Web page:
Martin Manguia, the agency’s communications lead, said that the agency is pushing hard to recruit new operators and staff. Community Transit recently held a virtual job fair and is offering $1,500 signing bonus for operators that complete training and beginning driving. Manguia also said that while some staff are leaving the agency, such as for retirement, a lot of staff are moving into other lines of service, such as maintenance, administrative, and management positions.

Riders can expect a system redesign to go into effect in phases. The earliest pieces could begin to roll out in March of next year, meaning that planning work will need to wrap up this year. In the meantime, the agency wants feedback on the concepts, particularly from regular, local riders. An online open house is available through May 31st with the ability to provide route-level feedback to the agency.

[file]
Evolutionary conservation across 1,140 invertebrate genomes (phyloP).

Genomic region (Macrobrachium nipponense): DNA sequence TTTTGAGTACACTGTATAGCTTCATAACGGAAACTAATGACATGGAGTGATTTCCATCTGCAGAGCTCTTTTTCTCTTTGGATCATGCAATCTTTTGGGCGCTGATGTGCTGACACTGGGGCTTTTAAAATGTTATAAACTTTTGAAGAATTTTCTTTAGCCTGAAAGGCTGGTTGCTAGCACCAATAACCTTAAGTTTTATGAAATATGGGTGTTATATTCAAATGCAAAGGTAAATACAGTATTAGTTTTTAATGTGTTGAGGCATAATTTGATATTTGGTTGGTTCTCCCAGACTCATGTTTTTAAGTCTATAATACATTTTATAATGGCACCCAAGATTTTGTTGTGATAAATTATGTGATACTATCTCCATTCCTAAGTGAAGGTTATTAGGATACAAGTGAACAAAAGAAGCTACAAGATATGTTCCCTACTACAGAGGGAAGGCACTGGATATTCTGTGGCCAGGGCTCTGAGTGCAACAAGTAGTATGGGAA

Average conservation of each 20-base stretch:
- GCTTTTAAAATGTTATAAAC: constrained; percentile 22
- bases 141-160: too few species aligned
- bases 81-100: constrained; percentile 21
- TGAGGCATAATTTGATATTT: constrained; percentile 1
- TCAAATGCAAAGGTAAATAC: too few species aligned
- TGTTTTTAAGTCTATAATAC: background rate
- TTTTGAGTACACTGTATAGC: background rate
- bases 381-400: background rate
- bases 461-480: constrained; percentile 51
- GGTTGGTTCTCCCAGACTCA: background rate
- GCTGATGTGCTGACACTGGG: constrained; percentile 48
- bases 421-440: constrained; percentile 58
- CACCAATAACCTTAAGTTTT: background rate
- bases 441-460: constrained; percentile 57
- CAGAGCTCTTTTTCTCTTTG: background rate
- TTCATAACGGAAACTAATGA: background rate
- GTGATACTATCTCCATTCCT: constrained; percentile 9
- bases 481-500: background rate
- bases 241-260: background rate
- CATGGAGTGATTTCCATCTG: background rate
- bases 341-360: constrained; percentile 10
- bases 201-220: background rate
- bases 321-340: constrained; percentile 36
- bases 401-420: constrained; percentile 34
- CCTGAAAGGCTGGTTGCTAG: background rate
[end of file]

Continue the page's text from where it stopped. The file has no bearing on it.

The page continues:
Manguia did offer a heads-up, saying that the agency plans to launch a Comprehensive Plan update soon. That will be a foundational policy document as Community Transit looks to grow and evolve through 2050.

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Stephen is a professional urban planner in Puget Sound with a passion for sustainable, livable, and diverse cities. He is especially interested in how policies, regulations, and programs can promote positive outcomes for communities. With stints in great cities like Bellingham and Cork, Stephen currently lives in Seattle. He primarily covers land use and transportation issues and has been with The Urbanist since 2014.